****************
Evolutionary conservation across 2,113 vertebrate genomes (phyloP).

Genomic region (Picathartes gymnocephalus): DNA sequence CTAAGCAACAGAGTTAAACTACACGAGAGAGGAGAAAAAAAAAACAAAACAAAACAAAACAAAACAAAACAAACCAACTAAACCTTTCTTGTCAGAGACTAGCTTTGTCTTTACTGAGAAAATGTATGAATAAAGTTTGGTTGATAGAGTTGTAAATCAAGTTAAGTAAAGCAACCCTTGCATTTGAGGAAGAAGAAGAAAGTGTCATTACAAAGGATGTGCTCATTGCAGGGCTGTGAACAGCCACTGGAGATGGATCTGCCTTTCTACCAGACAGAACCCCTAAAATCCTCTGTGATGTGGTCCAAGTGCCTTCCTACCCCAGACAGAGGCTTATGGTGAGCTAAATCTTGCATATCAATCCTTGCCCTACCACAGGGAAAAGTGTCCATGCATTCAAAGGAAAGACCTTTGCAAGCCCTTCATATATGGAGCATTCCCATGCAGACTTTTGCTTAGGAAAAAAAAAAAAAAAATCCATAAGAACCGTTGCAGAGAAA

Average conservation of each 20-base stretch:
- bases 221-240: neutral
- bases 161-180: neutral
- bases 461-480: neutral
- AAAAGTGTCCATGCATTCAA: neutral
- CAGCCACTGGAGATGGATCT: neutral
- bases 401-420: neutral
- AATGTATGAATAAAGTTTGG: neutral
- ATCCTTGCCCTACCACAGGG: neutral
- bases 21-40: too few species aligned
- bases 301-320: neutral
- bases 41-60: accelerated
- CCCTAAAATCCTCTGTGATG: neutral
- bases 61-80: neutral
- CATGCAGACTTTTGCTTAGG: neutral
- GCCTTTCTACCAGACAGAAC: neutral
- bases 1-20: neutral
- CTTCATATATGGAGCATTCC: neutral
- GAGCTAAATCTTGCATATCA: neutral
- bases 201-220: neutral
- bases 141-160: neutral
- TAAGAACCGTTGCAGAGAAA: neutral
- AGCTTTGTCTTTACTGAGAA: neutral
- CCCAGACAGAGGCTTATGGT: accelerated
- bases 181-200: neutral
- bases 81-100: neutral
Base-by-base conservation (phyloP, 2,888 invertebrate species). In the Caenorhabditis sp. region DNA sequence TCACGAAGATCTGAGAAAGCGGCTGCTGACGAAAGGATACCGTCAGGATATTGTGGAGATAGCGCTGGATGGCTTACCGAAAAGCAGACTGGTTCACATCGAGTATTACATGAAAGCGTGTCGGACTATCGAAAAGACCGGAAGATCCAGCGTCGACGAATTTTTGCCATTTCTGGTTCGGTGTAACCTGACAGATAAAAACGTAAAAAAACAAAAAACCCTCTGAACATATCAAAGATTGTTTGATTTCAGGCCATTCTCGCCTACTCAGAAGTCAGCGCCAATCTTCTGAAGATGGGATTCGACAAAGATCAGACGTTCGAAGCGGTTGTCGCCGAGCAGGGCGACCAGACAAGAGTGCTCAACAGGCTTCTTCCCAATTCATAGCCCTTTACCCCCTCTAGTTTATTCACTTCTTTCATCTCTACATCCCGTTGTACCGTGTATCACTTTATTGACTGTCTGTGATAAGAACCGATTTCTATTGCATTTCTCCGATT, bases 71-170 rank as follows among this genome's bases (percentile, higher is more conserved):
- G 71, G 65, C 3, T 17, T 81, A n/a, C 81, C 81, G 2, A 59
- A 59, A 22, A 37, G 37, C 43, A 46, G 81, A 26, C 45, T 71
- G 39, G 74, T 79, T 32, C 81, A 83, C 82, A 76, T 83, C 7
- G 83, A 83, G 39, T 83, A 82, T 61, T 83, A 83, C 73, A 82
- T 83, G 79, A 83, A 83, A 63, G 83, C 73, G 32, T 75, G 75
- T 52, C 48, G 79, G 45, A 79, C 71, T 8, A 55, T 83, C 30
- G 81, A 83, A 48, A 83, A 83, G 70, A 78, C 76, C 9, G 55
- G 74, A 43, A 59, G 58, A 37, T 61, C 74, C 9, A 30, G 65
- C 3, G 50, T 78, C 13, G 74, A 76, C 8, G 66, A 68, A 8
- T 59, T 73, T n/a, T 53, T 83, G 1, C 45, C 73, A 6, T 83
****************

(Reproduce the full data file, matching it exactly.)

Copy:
Evolutionary conservation across 2,113 vertebrate genomes (phyloP).

Genomic region (Picathartes gymnocephalus): DNA sequence CTAAGCAACAGAGTTAAACTACACGAGAGAGGAGAAAAAAAAAACAAAACAAAACAAAACAAAACAAAACAAACCAACTAAACCTTTCTTGTCAGAGACTAGCTTTGTCTTTACTGAGAAAATGTATGAATAAAGTTTGGTTGATAGAGTTGTAAATCAAGTTAAGTAAAGCAACCCTTGCATTTGAGGAAGAAGAAGAAAGTGTCATTACAAAGGATGTGCTCATTGCAGGGCTGTGAACAGCCACTGGAGATGGATCTGCCTTTCTACCAGACAGAACCCCTAAAATCCTCTGTGATGTGGTCCAAGTGCCTTCCTACCCCAGACAGAGGCTTATGGTGAGCTAAATCTTGCATATCAATCCTTGCCCTACCACAGGGAAAAGTGTCCATGCATTCAAAGGAAAGACCTTTGCAAGCCCTTCATATATGGAGCATTCCCATGCAGACTTTTGCTTAGGAAAAAAAAAAAAAAAATCCATAAGAACCGTTGCAGAGAAA

Average conservation of each 20-base stretch:
- bases 221-240: neutral
- bases 161-180: neutral
- bases 461-480: neutral
- AAAAGTGTCCATGCATTCAA: neutral
- CAGCCACTGGAGATGGATCT: neutral
- bases 401-420: neutral
- AATGTATGAATAAAGTTTGG: neutral
- ATCCTTGCCCTACCACAGGG: neutral
- bases 21-40: too few species aligned
- bases 301-320: neutral
- bases 41-60: accelerated
- CCCTAAAATCCTCTGTGATG: neutral
- bases 61-80: neutral
- CATGCAGACTTTTGCTTAGG: neutral
- GCCTTTCTACCAGACAGAAC: neutral
- bases 1-20: neutral
- CTTCATATATGGAGCATTCC: neutral
- GAGCTAAATCTTGCATATCA: neutral
- bases 201-220: neutral
- bases 141-160: neutral
- TAAGAACCGTTGCAGAGAAA: neutral
- AGCTTTGTCTTTACTGAGAA: neutral
- CCCAGACAGAGGCTTATGGT: accelerated
- bases 181-200: neutral
- bases 81-100: neutral
Base-by-base conservation (phyloP, 2,888 invertebrate species). In the Caenorhabditis sp. region DNA sequence TCACGAAGATCTGAGAAAGCGGCTGCTGACGAAAGGATACCGTCAGGATATTGTGGAGATAGCGCTGGATGGCTTACCGAAAAGCAGACTGGTTCACATCGAGTATTACATGAAAGCGTGTCGGACTATCGAAAAGACCGGAAGATCCAGCGTCGACGAATTTTTGCCATTTCTGGTTCGGTGTAACCTGACAGATAAAAACGTAAAAAAACAAAAAACCCTCTGAACATATCAAAGATTGTTTGATTTCAGGCCATTCTCGCCTACTCAGAAGTCAGCGCCAATCTTCTGAAGATGGGATTCGACAAAGATCAGACGTTCGAAGCGGTTGTCGCCGAGCAGGGCGACCAGACAAGAGTGCTCAACAGGCTTCTTCCCAATTCATAGCCCTTTACCCCCTCTAGTTTATTCACTTCTTTCATCTCTACATCCCGTTGTACCGTGTATCACTTTATTGACTGTCTGTGATAAGAACCGATTTCTATTGCATTTCTCCGATT, bases 71-170 rank as follows among this genome's bases (percentile, higher is more conserved):
- G 71, G 65, C 3, T 17, T 81, A n/a, C 81, C 81, G 2, A 59
- A 59, A 22, A 37, G 37, C 43, A 46, G 81, A 26, C 45, T 71
- G 39, G 74, T 79, T 32, C 81, A 83, C 82, A 76, T 83, C 7
- G 83, A 83, G 39, T 83, A 82, T 61, T 83, A 83, C 73, A 82
- T 83, G 79, A 83, A 83, A 63, G 83, C 73, G 32, T 75, G 75
- T 52, C 48, G 79, G 45, A 79, C 71, T 8, A 55, T 83, C 30
- G 81, A 83, A 48, A 83, A 83, G 70, A 78, C 76, C 9, G 55
- G 74, A 43, A 59, G 58, A 37, T 61, C 74, C 9, A 30, G 65
- C 3, G 50, T 78, C 13, G 74, A 76, C 8, G 66, A 68, A 8
- T 59, T 73, T n/a, T 53, T 83, G 1, C 45, C 73, A 6, T 83